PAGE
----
Grade 9

Your child should focus on mastering the key concepts and fundamentals that will be tested on both the SAT and ACT. Mastery of the topics covered in the high school classroom will make SAT/ACT preparation easier in later years. If there are any topics in school that your child is struggling with, make sure you get the help needed to address those weaknesses while the learnings are still fresh. 

Grade 10

Sit down with your child to create a test-taking plan. This test-taking plan should address the following:

  1. Will your child be taking the SAT, ACT, or both? (The SAT is changing. Read this to understand the changes)
  2. Which test dates work best for your child?
  3. How will test-prep fit into your child’s academic, extra-curricular, and familial commitments?
  4. What will the test-prep method be?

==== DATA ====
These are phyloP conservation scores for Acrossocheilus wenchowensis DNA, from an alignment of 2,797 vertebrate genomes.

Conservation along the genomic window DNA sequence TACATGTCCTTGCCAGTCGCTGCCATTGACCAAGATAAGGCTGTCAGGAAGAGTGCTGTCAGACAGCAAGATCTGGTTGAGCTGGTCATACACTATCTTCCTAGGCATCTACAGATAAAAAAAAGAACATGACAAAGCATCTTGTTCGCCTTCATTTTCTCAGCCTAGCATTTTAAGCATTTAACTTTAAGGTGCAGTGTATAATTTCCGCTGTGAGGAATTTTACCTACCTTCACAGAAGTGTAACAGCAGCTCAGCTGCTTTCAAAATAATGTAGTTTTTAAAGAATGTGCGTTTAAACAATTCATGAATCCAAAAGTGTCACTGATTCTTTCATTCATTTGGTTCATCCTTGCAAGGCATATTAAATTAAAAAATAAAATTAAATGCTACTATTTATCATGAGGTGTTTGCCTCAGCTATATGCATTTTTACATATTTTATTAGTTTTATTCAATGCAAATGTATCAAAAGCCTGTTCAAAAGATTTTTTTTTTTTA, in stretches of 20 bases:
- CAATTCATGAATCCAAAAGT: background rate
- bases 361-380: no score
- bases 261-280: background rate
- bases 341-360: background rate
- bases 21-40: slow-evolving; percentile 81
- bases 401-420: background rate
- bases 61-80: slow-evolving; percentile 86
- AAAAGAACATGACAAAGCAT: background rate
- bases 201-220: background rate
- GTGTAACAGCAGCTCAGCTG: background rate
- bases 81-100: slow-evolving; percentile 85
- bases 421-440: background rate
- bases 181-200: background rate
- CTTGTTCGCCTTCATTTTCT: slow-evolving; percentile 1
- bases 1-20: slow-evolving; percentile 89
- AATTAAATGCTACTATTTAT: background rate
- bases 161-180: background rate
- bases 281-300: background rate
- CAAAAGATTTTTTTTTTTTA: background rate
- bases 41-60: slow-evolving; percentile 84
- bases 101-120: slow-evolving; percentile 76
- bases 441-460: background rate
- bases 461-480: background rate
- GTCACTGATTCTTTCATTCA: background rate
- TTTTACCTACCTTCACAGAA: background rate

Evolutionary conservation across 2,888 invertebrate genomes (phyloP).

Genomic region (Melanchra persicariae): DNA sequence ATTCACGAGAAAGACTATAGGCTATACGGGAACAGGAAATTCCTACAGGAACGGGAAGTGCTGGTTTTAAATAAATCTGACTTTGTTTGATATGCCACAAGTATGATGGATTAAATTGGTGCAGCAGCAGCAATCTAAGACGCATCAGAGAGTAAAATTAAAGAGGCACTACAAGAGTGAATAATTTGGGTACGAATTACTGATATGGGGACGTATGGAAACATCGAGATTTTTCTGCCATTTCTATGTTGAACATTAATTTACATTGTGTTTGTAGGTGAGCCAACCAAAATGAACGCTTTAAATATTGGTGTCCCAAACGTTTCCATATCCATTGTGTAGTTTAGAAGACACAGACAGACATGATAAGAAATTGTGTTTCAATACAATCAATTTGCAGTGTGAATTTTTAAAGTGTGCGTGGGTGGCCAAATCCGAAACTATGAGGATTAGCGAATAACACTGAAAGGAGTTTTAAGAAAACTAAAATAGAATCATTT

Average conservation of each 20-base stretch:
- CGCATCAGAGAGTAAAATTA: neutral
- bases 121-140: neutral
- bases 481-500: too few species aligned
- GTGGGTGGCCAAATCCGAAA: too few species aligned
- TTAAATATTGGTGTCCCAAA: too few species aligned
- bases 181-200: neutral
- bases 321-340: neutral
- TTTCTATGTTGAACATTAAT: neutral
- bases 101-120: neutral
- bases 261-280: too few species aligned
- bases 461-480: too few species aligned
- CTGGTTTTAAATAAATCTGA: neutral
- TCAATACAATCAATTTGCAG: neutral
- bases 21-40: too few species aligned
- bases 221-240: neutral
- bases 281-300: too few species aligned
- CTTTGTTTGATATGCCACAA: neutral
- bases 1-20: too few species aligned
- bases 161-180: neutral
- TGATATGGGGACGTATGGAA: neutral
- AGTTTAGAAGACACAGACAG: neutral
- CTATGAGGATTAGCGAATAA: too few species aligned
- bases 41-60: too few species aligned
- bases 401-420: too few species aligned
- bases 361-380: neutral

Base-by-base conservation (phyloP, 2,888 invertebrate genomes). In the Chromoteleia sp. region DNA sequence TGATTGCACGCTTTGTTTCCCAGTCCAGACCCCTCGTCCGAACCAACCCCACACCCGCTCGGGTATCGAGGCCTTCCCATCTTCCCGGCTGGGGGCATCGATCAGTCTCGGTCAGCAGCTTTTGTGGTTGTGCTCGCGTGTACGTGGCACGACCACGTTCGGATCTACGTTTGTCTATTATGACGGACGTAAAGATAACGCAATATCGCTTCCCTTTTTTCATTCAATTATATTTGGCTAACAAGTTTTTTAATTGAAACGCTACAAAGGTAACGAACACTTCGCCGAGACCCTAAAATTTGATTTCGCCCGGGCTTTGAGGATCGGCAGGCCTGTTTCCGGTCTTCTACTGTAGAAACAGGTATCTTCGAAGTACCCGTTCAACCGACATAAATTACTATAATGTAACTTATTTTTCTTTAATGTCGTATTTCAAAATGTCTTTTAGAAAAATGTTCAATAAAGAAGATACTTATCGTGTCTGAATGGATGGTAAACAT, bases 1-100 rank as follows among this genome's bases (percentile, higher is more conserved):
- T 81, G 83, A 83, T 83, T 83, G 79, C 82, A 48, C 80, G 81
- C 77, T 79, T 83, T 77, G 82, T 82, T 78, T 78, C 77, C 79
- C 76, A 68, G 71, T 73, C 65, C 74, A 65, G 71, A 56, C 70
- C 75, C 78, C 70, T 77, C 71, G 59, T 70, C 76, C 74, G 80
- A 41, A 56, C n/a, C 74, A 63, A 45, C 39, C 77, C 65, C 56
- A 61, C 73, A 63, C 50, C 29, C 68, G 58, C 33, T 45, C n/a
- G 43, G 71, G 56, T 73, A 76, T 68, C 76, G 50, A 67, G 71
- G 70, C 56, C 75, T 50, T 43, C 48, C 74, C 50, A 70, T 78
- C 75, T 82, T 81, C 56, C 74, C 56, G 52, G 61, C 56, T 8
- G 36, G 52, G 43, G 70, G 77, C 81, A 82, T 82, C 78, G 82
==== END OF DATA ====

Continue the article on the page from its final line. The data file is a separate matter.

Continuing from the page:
5. When will test-prep begin?

(We recommend beginning test prep over the summer after 10th grade)

Your child might take the PSAT for the first time in grade 10. If the test is offered at your child’s school, we highly encourage that they take the test. It serves as a good reminder that the college application process is right around the corner. Don’t worry, the 10th grade PSAT results are just benchmarks, they don’t count towards the National Merit Scholarship etc. 

Grade 11

In order to have more time for the college application process, the majority of standardized testing should be completed during 11th grade. Your child will take the PSAT in October of their Junior year. For students in the United States, these results will determine their eligibility for the National Merit Scholarship. PSAT scores will be released to the school counselors in December. Click here to understand your child’s PSAT scores.

  1. October – PSAT
  2. December – PSAT scores released
  3. January/March – 1st SAT attempt
  4. February/April – 1st ACT Attempt
  5. May/June – 2nd SAT attempt

Grade 12

Rising seniors who have not gotten their target SAT score should use the summer to study. Seniors can then plan to take the SAT for the last time in October. The ACT should be attempted for the second time in September.